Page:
Most immigrant workers who come to the U.S. to herd sheep learned the occupation in their home country. In contrast to pulling a tin roof over a rock hut in Peru, American sheepherders have solar power for appliances and live in a small mobile home they move from place to place. They also have cell phones and work alongside sheep producers during lambing, shearing, etc.

Over 500 sheep operations, representing one-third of the nation’s sheep production, depend on foreign sheepherders for their operation. Over 2,500 herders, mostly coming from Peru, Chile and Mexico, work in the United States continuously.

“Mobile housing unit provisions for herding livestock on the open range are very necessary, given the rugged terrain used for grazing sheep in the western United States,” Orwick says. “Related work procedures are also key for specific times of the year when sheep are lambing or require supplemental feeding or shearing.”

The U.S. sheep industry has a $1.7 billion annual impact on the nation’s economy. Any negative impact on the industry would flow through to slaughter plants, wool warehouses and textile mills.

“Our industry doesn’t represent a large share of this country’s foreign work force,” Orwick says. “But we’ve probably been one of the most stable segments of foreign labor for many years. Recently, with all the publicity about illegal workers having a chance to get legal work papers after immigration reform, we’ve seen some foreign workers who have broken their contract and gone illegal thinking the penalties won’t be that severe. The drawn-out media coverage about immigration reform has had a negative impact on us.”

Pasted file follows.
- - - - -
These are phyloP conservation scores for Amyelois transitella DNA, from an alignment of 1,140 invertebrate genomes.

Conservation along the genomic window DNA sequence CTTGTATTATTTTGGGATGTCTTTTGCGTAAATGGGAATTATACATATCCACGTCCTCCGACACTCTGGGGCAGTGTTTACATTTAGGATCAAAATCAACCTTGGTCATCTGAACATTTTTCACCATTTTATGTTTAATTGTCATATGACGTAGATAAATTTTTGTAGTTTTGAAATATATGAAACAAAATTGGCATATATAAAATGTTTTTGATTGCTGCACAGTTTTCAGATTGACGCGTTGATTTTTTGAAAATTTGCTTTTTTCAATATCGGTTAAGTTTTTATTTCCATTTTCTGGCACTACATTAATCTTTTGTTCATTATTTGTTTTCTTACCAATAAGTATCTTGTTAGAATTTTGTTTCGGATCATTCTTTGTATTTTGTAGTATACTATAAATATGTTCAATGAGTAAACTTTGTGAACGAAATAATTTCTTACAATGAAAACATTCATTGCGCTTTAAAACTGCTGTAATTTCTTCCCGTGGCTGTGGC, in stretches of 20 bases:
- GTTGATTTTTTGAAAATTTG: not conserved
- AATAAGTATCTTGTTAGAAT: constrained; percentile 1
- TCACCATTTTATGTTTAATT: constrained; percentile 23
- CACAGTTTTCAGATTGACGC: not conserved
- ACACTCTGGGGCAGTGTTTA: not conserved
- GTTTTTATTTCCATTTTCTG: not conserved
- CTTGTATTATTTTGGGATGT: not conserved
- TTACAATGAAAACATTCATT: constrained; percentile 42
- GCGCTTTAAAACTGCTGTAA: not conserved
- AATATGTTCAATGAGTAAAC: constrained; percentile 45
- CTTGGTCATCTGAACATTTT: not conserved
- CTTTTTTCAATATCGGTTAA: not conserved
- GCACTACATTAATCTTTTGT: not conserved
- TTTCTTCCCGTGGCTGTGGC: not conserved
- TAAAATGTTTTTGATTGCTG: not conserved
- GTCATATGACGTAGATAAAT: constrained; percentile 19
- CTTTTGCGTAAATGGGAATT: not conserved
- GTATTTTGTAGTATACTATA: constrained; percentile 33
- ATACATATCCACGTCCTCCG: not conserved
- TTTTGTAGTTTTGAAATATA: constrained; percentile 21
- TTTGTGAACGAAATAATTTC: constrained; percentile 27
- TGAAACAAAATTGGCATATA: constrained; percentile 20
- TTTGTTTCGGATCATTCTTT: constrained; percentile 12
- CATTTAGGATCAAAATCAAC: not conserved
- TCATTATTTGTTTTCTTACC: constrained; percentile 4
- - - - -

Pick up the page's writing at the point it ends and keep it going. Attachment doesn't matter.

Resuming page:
Orwick says sheep producers often make a significant financial investment to identify workers and bring them to the U.S. If those workers don’t abide by immigration laws, producers lose both their monetary investment and all the training of the herder.

“It is understandable why agriculture believes bringing foreign labor administration to the US Department of Agriculture would be a positive thing for all segments of the ag industry,” Orwick says. “One thing that concerns us is the proposed cap on the number of workers who can come to the United States in one year. If that cap is reached in any year and sheep producers lose a foreign worker for some reason, there is no recourse, whereas today we do not operate under a cap.”

Orwick believes sheep industry leaders and sheep producers are mindful of the need to reform current immigration laws, however, they are actively working with legislators to ensure that their industry doesn’t lose the positive aspects of current immigration laws that are working well for them.

“We don’t want the provisions we have to be lost in the rush for making immigration laws work for other parts of the ag industry,” Orwick says. “The proposed multi-year contracts for year-round workers that are of interest to dairy and livestock are similar to what sheep producers use today. One-third of the sheep industry is totally reliant on foreign labor resources. Losing the ability to bring them here in a timely and effective manner would devastate the lamb and wool business.”

The entirety of Enzi’s comments are available at under the H-2A heading.